Saturday, May 20, 2006

Pig’s bum and tuna

For lunch today, we had a lovely low-fat griddled tuna dish. Followed by a steamed pudding with lashings of custard. Ooh yeah.

364. Tataki of Tuna (Low Fat)
365. Quick Foolproof Custard (Basics etc)

I chose to reprise the pig's bum because I needed a pudding to go with the second custard recipe in the Basics etc. chapter, and I seem to have already completed all the other puddings and crumbles. The pig's bum is without a doubt my favourite pudding from the whole book.

Just in case you forgot…

The mixture for this steamed sponge is equal parts butter, sugar and flour, with 2 eggs, some baking powder, vanilla extract and milk (so just a normal sponge-cake mixture), with a rhubarb puree mixed through. And apart from the cooking of the rhubarb (which takes a scant 5 minutes), it’s all done in the processor.

pig's bum mixture

pudding in basin


You have to put the lid on the pudding basin, and let it steam for 2.5 hours. And in the meantime, I made the custard.

The quick foolproof custard is good for the custard-o-phobes among us (aah.. I remember when I used to be one of them!) because it dispenses with that whole nerve-wracking “stirring over low heat” stage. What you do is whisk some egg yolks, sugar and cornflour in a bowl. In a pan, you heat cream with a vanilla pod, and “allow the cream to rise in the pan”, before pouring it over the eggs, and whisking for a good 10 minutes until thick. I had no idea what allowing “the cream to rise in the pan” meant, so I just let it bubble a teensy weensy bit before adding it to the eggs. The custard took about 10 minutes with a KitchenAid mixer on medium heat.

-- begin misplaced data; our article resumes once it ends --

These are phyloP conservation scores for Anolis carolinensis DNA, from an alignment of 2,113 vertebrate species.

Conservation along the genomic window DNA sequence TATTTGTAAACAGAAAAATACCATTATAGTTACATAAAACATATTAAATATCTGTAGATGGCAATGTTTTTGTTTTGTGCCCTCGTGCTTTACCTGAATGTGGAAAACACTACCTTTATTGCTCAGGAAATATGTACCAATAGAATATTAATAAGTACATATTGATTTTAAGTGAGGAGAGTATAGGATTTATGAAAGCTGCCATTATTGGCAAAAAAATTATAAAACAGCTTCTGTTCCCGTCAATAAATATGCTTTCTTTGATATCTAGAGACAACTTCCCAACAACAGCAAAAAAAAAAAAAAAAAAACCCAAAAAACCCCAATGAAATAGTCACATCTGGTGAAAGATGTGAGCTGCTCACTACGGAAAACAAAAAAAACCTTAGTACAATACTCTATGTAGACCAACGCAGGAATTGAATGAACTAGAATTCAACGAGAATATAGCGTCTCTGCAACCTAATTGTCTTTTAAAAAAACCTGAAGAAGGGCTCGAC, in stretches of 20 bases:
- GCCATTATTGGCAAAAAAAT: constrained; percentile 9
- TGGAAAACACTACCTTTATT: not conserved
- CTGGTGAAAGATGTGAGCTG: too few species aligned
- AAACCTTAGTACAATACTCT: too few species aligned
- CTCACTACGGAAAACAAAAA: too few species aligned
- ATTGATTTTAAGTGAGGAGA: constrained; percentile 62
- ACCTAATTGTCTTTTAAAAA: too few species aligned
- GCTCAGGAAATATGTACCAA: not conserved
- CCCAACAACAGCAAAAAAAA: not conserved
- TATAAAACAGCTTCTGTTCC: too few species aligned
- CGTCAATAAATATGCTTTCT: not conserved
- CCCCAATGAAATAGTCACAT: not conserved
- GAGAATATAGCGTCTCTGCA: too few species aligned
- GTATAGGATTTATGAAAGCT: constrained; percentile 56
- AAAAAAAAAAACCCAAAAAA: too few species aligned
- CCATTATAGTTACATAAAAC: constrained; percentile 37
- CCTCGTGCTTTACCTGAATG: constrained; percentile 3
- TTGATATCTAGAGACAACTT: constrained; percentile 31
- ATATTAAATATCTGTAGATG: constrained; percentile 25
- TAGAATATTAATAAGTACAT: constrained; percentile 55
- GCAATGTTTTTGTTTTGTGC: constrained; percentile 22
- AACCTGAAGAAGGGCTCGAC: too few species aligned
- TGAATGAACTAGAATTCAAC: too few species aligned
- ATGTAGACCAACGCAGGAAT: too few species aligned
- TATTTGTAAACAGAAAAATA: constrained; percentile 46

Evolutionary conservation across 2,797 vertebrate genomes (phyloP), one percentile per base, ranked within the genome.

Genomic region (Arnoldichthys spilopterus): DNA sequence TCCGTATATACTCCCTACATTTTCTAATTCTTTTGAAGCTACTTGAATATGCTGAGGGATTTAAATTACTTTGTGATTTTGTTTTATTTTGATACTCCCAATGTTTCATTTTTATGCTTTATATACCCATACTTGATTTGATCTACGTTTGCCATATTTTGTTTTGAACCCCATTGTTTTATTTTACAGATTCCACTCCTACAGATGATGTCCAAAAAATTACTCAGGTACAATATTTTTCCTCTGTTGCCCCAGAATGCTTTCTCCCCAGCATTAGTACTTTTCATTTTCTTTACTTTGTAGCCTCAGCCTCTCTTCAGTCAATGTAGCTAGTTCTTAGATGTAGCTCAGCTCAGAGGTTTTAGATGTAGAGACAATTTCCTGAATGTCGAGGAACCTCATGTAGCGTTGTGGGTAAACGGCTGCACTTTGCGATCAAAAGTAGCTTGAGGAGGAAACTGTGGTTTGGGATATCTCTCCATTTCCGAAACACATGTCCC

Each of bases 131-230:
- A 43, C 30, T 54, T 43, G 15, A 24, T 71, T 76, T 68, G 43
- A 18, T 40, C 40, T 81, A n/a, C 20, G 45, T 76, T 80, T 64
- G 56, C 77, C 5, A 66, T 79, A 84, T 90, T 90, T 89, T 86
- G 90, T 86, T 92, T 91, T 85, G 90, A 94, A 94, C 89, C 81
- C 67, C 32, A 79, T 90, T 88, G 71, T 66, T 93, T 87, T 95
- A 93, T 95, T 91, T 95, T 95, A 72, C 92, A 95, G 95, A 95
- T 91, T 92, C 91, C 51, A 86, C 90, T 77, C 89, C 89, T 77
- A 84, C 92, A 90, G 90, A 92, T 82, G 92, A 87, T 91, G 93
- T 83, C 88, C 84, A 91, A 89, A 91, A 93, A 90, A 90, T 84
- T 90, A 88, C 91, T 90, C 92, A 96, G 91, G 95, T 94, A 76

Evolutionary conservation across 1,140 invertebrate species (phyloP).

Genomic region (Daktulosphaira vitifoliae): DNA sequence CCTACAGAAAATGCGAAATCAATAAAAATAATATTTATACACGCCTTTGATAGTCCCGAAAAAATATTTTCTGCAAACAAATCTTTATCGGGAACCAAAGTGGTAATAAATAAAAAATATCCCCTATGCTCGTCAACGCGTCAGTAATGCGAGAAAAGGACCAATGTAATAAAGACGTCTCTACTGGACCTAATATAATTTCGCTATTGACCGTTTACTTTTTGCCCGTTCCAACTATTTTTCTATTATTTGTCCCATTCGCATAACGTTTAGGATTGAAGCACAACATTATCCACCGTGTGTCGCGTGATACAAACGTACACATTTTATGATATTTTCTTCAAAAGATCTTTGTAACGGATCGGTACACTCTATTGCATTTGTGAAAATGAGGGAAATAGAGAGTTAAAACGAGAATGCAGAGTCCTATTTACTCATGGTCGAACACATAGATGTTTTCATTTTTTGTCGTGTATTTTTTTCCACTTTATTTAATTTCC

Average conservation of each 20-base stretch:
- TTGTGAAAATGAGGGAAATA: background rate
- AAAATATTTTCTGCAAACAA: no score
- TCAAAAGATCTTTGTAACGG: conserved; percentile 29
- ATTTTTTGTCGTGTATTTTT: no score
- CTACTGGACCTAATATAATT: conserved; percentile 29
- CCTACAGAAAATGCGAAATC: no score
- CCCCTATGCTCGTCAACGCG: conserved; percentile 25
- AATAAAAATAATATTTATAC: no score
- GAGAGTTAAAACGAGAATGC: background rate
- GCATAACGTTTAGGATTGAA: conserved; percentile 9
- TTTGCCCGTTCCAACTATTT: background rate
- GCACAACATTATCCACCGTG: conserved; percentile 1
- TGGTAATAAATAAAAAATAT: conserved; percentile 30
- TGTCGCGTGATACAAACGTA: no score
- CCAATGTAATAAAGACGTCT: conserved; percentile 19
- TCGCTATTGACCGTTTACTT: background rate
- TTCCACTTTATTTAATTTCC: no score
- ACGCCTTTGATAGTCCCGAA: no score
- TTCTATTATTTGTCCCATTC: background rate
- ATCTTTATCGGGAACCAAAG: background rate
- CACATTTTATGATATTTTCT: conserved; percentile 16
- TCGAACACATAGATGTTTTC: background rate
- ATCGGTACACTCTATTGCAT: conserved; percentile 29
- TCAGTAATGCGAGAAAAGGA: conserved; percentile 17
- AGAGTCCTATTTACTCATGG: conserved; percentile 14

Upon reflection, I don’t know why I didn’t try this custard back in the days when I couldn’t make custard, as it would have saved a lot of bother. But in the end, I guess it’s good that I forced myself to learn how to make custard with old fashioned stirring. Because even though this custard tasted fab, it did have a lot of tiny little air bubbles in it from the whisking, so it didn’t have that lovely voluptuous gloop of real custard.

Nigella says to have cold custard with the pudding, so I set the custard aside while I made the main.

Tataki of tuna is ideally, a long round tail piece of tuna, seared on all sides, and sliced thinly. I had to substitute tuna steaks, as they were all I could find, but the result was still good. I dusted the sides with wasabi powder, and cooked them briefly on a high heat in a cast-iron frypan.

Nigella says to serve with thin slivers of spring onions and a sprinkling of coriander, as well as a side salad of cucumber slices. As for sauces, she suggests a paste made of wasabi powder mixed with soy, or a mixture of soy, sugar and lime juice. I made both, just to try each one.

I also served it with cold soba noodles, dressed with a mixture of all the Japanesey sauces from my pantry – mirin, soy, rice vinegar, and honey.

tuna and cucumber salad


wasabi powder mixed with soy

one bowl

It was a fabulous lunch. The noodles, the tuna, the cucumber, the sauces – all lovely. After plowing through so much of the rich, meat-and-potato heavy food that Nigella favours, this was a refreshing contrast. Goodness, how I love soba noodles! It was so healthy and delicious, and not in that resignedly virtuous way – it actually tasted good, irrespective of its being low-fat.

Mmm… now check out the dessert. I think words are superfluous in this instance; just check out the photos…



one delicious plate

Pig’s bum is totally the best.

1 comment:

Anonymous said...

I just wanted to second your comment that Pigs Bum is the best ! I was inspired by the last time you made this and had a go a few weeks ago and it is indeed Fab I've already had requests to make it again :) Thanks for the inspiration